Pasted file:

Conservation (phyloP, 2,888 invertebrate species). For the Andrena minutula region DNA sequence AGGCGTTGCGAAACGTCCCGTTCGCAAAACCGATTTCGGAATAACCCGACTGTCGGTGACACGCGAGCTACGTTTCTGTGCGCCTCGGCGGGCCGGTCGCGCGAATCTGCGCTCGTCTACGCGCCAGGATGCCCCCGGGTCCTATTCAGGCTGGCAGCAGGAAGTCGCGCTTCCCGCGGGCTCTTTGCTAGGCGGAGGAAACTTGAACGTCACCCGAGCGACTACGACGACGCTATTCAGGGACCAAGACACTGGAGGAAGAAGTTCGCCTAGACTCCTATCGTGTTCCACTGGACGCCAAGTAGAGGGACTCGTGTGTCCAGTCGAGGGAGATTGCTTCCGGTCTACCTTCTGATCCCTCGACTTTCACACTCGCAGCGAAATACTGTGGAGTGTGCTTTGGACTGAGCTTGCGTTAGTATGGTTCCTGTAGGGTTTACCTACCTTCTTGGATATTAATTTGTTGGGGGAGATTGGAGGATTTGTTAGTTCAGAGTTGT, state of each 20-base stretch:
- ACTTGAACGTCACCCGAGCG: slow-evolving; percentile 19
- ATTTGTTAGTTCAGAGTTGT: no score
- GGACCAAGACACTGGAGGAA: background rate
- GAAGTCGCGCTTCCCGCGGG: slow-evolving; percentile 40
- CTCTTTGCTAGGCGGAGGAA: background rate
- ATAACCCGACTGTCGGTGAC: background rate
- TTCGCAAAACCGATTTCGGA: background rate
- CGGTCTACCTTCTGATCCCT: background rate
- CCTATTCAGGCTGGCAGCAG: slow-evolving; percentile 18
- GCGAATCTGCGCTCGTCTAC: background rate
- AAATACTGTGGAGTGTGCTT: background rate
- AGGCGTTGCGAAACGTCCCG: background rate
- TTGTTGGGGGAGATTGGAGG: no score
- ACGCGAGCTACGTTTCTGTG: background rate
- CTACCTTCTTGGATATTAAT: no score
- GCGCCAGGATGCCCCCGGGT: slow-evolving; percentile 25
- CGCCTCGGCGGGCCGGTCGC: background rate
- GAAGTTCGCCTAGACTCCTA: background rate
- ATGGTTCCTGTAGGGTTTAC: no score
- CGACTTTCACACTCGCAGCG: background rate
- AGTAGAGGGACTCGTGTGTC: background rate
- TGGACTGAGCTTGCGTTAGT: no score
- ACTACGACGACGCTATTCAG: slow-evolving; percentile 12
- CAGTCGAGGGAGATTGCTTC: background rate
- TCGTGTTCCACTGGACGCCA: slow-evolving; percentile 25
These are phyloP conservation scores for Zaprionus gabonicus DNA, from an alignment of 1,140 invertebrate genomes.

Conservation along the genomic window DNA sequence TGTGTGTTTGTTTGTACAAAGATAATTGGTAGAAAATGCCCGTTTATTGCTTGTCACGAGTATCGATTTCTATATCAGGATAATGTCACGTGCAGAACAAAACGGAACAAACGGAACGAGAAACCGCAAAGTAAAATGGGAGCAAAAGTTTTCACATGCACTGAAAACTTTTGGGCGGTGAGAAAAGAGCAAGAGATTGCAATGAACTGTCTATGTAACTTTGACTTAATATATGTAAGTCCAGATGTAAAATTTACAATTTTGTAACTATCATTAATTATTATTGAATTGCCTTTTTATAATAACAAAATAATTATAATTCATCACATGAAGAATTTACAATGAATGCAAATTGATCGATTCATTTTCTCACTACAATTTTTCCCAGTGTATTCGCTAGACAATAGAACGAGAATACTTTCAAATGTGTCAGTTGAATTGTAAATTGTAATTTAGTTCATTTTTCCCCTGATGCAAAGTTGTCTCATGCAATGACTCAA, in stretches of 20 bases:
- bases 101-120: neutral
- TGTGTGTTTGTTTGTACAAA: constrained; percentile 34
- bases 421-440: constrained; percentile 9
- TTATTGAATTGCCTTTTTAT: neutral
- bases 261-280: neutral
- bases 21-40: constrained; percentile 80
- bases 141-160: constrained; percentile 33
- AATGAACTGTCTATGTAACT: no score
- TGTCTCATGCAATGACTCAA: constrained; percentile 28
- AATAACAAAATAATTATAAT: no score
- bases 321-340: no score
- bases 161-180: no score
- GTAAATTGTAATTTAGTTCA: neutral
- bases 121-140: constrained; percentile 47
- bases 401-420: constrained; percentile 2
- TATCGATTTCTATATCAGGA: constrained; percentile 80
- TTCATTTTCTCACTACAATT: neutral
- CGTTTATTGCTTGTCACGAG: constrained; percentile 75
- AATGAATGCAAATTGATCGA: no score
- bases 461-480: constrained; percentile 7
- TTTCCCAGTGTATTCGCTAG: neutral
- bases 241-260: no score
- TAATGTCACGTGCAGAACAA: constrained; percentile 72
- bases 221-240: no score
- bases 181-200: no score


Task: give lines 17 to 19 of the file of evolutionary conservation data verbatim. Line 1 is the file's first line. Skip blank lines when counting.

- GCGCCAGGATGCCCCCGGGT: slow-evolving; percentile 25
- CGCCTCGGCGGGCCGGTCGC: background rate
- GAAGTTCGCCTAGACTCCTA: background rate